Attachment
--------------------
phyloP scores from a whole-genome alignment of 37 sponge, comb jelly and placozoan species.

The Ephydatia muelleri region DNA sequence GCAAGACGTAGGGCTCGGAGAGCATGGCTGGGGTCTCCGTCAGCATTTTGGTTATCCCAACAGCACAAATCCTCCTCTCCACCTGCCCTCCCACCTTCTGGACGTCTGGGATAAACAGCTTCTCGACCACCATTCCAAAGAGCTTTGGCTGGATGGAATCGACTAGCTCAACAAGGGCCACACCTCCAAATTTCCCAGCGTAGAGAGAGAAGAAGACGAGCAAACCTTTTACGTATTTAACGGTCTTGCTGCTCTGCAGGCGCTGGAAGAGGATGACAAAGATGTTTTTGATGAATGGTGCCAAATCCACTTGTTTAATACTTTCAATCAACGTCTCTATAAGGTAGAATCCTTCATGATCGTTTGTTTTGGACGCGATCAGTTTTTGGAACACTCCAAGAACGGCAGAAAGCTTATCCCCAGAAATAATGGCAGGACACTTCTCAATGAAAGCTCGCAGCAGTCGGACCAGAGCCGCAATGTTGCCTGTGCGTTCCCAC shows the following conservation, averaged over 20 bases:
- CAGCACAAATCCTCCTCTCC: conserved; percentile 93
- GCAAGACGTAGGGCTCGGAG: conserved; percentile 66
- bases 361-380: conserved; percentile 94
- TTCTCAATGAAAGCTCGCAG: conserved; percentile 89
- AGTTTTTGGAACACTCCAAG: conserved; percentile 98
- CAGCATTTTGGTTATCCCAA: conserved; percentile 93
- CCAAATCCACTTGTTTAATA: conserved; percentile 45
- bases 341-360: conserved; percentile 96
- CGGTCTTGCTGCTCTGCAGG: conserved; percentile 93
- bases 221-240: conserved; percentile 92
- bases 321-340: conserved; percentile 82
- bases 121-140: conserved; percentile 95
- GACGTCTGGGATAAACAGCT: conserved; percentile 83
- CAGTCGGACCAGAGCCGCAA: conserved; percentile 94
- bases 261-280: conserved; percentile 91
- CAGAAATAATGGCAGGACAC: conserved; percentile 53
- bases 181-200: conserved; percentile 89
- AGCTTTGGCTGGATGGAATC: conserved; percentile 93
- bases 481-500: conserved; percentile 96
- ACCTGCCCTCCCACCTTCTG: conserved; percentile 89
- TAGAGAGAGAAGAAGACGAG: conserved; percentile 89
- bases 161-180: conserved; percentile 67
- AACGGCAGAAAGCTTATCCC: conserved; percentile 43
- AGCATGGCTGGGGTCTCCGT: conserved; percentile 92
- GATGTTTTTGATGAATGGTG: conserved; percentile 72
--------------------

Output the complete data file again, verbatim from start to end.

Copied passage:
phyloP scores from a whole-genome alignment of 37 sponge, comb jelly and placozoan species.

The Ephydatia muelleri region DNA sequence GCAAGACGTAGGGCTCGGAGAGCATGGCTGGGGTCTCCGTCAGCATTTTGGTTATCCCAACAGCACAAATCCTCCTCTCCACCTGCCCTCCCACCTTCTGGACGTCTGGGATAAACAGCTTCTCGACCACCATTCCAAAGAGCTTTGGCTGGATGGAATCGACTAGCTCAACAAGGGCCACACCTCCAAATTTCCCAGCGTAGAGAGAGAAGAAGACGAGCAAACCTTTTACGTATTTAACGGTCTTGCTGCTCTGCAGGCGCTGGAAGAGGATGACAAAGATGTTTTTGATGAATGGTGCCAAATCCACTTGTTTAATACTTTCAATCAACGTCTCTATAAGGTAGAATCCTTCATGATCGTTTGTTTTGGACGCGATCAGTTTTTGGAACACTCCAAGAACGGCAGAAAGCTTATCCCCAGAAATAATGGCAGGACACTTCTCAATGAAAGCTCGCAGCAGTCGGACCAGAGCCGCAATGTTGCCTGTGCGTTCCCAC shows the following conservation, averaged over 20 bases:
- CAGCACAAATCCTCCTCTCC: conserved; percentile 93
- GCAAGACGTAGGGCTCGGAG: conserved; percentile 66
- bases 361-380: conserved; percentile 94
- TTCTCAATGAAAGCTCGCAG: conserved; percentile 89
- AGTTTTTGGAACACTCCAAG: conserved; percentile 98
- CAGCATTTTGGTTATCCCAA: conserved; percentile 93
- CCAAATCCACTTGTTTAATA: conserved; percentile 45
- bases 341-360: conserved; percentile 96
- CGGTCTTGCTGCTCTGCAGG: conserved; percentile 93
- bases 221-240: conserved; percentile 92
- bases 321-340: conserved; percentile 82
- bases 121-140: conserved; percentile 95
- GACGTCTGGGATAAACAGCT: conserved; percentile 83
- CAGTCGGACCAGAGCCGCAA: conserved; percentile 94
- bases 261-280: conserved; percentile 91
- CAGAAATAATGGCAGGACAC: conserved; percentile 53
- bases 181-200: conserved; percentile 89
- AGCTTTGGCTGGATGGAATC: conserved; percentile 93
- bases 481-500: conserved; percentile 96
- ACCTGCCCTCCCACCTTCTG: conserved; percentile 89
- TAGAGAGAGAAGAAGACGAG: conserved; percentile 89
- bases 161-180: conserved; percentile 67
- AACGGCAGAAAGCTTATCCC: conserved; percentile 43
- AGCATGGCTGGGGTCTCCGT: conserved; percentile 92
- GATGTTTTTGATGAATGGTG: conserved; percentile 72